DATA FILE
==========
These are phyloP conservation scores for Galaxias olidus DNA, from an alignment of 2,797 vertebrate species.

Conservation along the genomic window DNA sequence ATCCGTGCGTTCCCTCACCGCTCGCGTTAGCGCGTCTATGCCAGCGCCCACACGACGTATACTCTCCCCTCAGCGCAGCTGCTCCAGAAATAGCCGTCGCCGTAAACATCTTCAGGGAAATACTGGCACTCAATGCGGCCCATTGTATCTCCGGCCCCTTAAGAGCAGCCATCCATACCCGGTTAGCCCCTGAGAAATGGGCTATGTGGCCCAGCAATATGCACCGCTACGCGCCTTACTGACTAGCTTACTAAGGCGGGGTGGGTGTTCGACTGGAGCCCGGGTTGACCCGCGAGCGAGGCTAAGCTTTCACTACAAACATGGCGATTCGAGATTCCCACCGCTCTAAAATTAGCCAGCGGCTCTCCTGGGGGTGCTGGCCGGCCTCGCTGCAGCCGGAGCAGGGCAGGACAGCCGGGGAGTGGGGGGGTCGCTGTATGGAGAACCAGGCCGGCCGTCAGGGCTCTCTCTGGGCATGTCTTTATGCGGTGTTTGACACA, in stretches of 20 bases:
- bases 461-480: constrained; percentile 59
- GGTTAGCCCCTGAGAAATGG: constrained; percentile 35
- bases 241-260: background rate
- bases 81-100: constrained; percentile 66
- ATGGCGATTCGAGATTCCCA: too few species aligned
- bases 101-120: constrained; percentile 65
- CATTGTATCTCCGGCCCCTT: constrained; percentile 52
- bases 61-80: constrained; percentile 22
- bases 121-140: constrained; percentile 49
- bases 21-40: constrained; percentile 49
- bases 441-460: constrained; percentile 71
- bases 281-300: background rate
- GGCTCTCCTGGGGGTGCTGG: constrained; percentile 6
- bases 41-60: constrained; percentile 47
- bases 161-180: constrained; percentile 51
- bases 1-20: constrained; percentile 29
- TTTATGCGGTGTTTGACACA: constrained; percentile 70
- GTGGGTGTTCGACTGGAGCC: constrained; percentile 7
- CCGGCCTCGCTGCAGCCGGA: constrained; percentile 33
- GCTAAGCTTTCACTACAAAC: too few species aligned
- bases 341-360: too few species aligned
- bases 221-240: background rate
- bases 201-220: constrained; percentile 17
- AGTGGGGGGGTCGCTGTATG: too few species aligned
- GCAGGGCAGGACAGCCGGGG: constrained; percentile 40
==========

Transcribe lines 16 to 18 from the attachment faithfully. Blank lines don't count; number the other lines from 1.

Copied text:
- bases 41-60: constrained; percentile 47
- bases 161-180: constrained; percentile 51
- bases 1-20: constrained; percentile 29